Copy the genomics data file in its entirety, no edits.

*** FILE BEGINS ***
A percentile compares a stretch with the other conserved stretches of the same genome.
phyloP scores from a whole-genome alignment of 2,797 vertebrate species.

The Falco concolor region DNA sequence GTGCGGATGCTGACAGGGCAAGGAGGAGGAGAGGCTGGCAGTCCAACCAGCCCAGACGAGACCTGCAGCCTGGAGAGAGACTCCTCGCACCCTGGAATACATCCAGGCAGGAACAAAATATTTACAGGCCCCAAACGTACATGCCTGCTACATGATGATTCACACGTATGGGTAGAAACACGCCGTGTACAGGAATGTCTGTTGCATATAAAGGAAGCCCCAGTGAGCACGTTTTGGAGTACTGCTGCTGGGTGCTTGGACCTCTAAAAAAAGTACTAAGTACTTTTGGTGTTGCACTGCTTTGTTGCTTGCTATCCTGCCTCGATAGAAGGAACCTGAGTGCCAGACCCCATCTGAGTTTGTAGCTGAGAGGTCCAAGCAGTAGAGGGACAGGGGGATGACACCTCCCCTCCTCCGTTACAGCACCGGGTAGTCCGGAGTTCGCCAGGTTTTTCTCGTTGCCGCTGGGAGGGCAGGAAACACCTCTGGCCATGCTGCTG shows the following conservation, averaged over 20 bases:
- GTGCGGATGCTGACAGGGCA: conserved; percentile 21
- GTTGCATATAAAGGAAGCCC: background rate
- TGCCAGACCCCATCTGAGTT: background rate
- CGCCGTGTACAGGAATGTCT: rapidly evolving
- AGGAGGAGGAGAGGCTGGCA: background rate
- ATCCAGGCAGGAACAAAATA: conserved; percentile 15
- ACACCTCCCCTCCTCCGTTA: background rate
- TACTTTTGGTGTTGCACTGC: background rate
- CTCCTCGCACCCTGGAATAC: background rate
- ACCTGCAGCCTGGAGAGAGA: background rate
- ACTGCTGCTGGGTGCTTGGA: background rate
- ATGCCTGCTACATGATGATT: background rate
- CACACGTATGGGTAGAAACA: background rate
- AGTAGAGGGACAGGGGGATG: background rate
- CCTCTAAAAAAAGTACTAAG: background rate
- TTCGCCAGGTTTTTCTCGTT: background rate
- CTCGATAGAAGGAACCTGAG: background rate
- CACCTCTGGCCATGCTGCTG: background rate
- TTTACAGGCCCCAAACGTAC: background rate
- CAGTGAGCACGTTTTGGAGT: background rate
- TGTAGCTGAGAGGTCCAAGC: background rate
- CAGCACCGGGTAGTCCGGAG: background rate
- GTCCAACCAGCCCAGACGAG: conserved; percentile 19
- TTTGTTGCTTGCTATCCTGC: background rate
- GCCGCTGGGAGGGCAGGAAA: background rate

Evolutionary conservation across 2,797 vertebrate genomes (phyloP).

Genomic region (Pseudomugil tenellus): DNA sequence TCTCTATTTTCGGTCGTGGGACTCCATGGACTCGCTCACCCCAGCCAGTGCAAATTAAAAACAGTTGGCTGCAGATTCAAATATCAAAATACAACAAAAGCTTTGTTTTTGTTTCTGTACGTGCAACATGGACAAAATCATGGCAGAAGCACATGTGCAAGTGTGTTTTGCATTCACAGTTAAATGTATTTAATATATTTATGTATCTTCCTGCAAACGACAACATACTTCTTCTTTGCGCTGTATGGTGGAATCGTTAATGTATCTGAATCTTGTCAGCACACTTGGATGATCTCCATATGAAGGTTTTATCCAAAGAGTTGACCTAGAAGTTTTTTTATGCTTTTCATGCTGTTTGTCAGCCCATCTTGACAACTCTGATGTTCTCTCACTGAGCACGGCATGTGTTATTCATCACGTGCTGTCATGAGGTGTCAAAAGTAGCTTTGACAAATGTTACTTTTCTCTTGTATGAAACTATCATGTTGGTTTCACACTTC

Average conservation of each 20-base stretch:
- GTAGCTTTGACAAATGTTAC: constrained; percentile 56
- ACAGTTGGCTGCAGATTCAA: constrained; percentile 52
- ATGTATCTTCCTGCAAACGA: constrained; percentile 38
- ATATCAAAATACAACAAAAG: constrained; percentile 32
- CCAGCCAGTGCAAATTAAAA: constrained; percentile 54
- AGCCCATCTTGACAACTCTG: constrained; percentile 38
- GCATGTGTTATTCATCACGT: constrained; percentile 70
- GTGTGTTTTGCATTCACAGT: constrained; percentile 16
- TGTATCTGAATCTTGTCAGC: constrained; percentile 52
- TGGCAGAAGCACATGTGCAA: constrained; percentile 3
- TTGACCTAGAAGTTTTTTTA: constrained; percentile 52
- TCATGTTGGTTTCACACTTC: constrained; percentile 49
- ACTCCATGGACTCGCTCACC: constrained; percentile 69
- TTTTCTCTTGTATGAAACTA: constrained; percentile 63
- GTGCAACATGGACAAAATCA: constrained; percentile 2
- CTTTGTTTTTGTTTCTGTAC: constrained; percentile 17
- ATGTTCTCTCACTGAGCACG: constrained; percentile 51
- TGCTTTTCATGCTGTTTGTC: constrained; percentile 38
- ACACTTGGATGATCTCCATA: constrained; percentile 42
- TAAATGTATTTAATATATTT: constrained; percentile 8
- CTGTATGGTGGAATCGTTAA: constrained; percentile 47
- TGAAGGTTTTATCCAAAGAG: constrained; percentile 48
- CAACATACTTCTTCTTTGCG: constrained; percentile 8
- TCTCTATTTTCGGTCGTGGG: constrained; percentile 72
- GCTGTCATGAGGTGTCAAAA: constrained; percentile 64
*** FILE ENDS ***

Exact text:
A percentile compares a stretch with the other conserved stretches of the same genome.
phyloP scores from a whole-genome alignment of 2,797 vertebrate species.

The Falco concolor region DNA sequence GTGCGGATGCTGACAGGGCAAGGAGGAGGAGAGGCTGGCAGTCCAACCAGCCCAGACGAGACCTGCAGCCTGGAGAGAGACTCCTCGCACCCTGGAATACATCCAGGCAGGAACAAAATATTTACAGGCCCCAAACGTACATGCCTGCTACATGATGATTCACACGTATGGGTAGAAACACGCCGTGTACAGGAATGTCTGTTGCATATAAAGGAAGCCCCAGTGAGCACGTTTTGGAGTACTGCTGCTGGGTGCTTGGACCTCTAAAAAAAGTACTAAGTACTTTTGGTGTTGCACTGCTTTGTTGCTTGCTATCCTGCCTCGATAGAAGGAACCTGAGTGCCAGACCCCATCTGAGTTTGTAGCTGAGAGGTCCAAGCAGTAGAGGGACAGGGGGATGACACCTCCCCTCCTCCGTTACAGCACCGGGTAGTCCGGAGTTCGCCAGGTTTTTCTCGTTGCCGCTGGGAGGGCAGGAAACACCTCTGGCCATGCTGCTG shows the following conservation, averaged over 20 bases:
- GTGCGGATGCTGACAGGGCA: conserved; percentile 21
- GTTGCATATAAAGGAAGCCC: background rate
- TGCCAGACCCCATCTGAGTT: background rate
- CGCCGTGTACAGGAATGTCT: rapidly evolving
- AGGAGGAGGAGAGGCTGGCA: background rate
- ATCCAGGCAGGAACAAAATA: conserved; percentile 15
- ACACCTCCCCTCCTCCGTTA: background rate
- TACTTTTGGTGTTGCACTGC: background rate
- CTCCTCGCACCCTGGAATAC: background rate
- ACCTGCAGCCTGGAGAGAGA: background rate
- ACTGCTGCTGGGTGCTTGGA: background rate
- ATGCCTGCTACATGATGATT: background rate
- CACACGTATGGGTAGAAACA: background rate
- AGTAGAGGGACAGGGGGATG: background rate
- CCTCTAAAAAAAGTACTAAG: background rate
- TTCGCCAGGTTTTTCTCGTT: background rate
- CTCGATAGAAGGAACCTGAG: background rate
- CACCTCTGGCCATGCTGCTG: background rate
- TTTACAGGCCCCAAACGTAC: background rate
- CAGTGAGCACGTTTTGGAGT: background rate
- TGTAGCTGAGAGGTCCAAGC: background rate
- CAGCACCGGGTAGTCCGGAG: background rate
- GTCCAACCAGCCCAGACGAG: conserved; percentile 19
- TTTGTTGCTTGCTATCCTGC: background rate
- GCCGCTGGGAGGGCAGGAAA: background rate

Evolutionary conservation across 2,797 vertebrate genomes (phyloP).

Genomic region (Pseudomugil tenellus): DNA sequence TCTCTATTTTCGGTCGTGGGACTCCATGGACTCGCTCACCCCAGCCAGTGCAAATTAAAAACAGTTGGCTGCAGATTCAAATATCAAAATACAACAAAAGCTTTGTTTTTGTTTCTGTACGTGCAACATGGACAAAATCATGGCAGAAGCACATGTGCAAGTGTGTTTTGCATTCACAGTTAAATGTATTTAATATATTTATGTATCTTCCTGCAAACGACAACATACTTCTTCTTTGCGCTGTATGGTGGAATCGTTAATGTATCTGAATCTTGTCAGCACACTTGGATGATCTCCATATGAAGGTTTTATCCAAAGAGTTGACCTAGAAGTTTTTTTATGCTTTTCATGCTGTTTGTCAGCCCATCTTGACAACTCTGATGTTCTCTCACTGAGCACGGCATGTGTTATTCATCACGTGCTGTCATGAGGTGTCAAAAGTAGCTTTGACAAATGTTACTTTTCTCTTGTATGAAACTATCATGTTGGTTTCACACTTC

Average conservation of each 20-base stretch:
- GTAGCTTTGACAAATGTTAC: constrained; percentile 56
- ACAGTTGGCTGCAGATTCAA: constrained; percentile 52
- ATGTATCTTCCTGCAAACGA: constrained; percentile 38
- ATATCAAAATACAACAAAAG: constrained; percentile 32
- CCAGCCAGTGCAAATTAAAA: constrained; percentile 54
- AGCCCATCTTGACAACTCTG: constrained; percentile 38
- GCATGTGTTATTCATCACGT: constrained; percentile 70
- GTGTGTTTTGCATTCACAGT: constrained; percentile 16
- TGTATCTGAATCTTGTCAGC: constrained; percentile 52
- TGGCAGAAGCACATGTGCAA: constrained; percentile 3
- TTGACCTAGAAGTTTTTTTA: constrained; percentile 52
- TCATGTTGGTTTCACACTTC: constrained; percentile 49
- ACTCCATGGACTCGCTCACC: constrained; percentile 69
- TTTTCTCTTGTATGAAACTA: constrained; percentile 63
- GTGCAACATGGACAAAATCA: constrained; percentile 2
- CTTTGTTTTTGTTTCTGTAC: constrained; percentile 17
- ATGTTCTCTCACTGAGCACG: constrained; percentile 51
- TGCTTTTCATGCTGTTTGTC: constrained; percentile 38
- ACACTTGGATGATCTCCATA: constrained; percentile 42
- TAAATGTATTTAATATATTT: constrained; percentile 8
- CTGTATGGTGGAATCGTTAA: constrained; percentile 47
- TGAAGGTTTTATCCAAAGAG: constrained; percentile 48
- CAACATACTTCTTCTTTGCG: constrained; percentile 8
- TCTCTATTTTCGGTCGTGGG: constrained; percentile 72
- GCTGTCATGAGGTGTCAAAA: constrained; percentile 64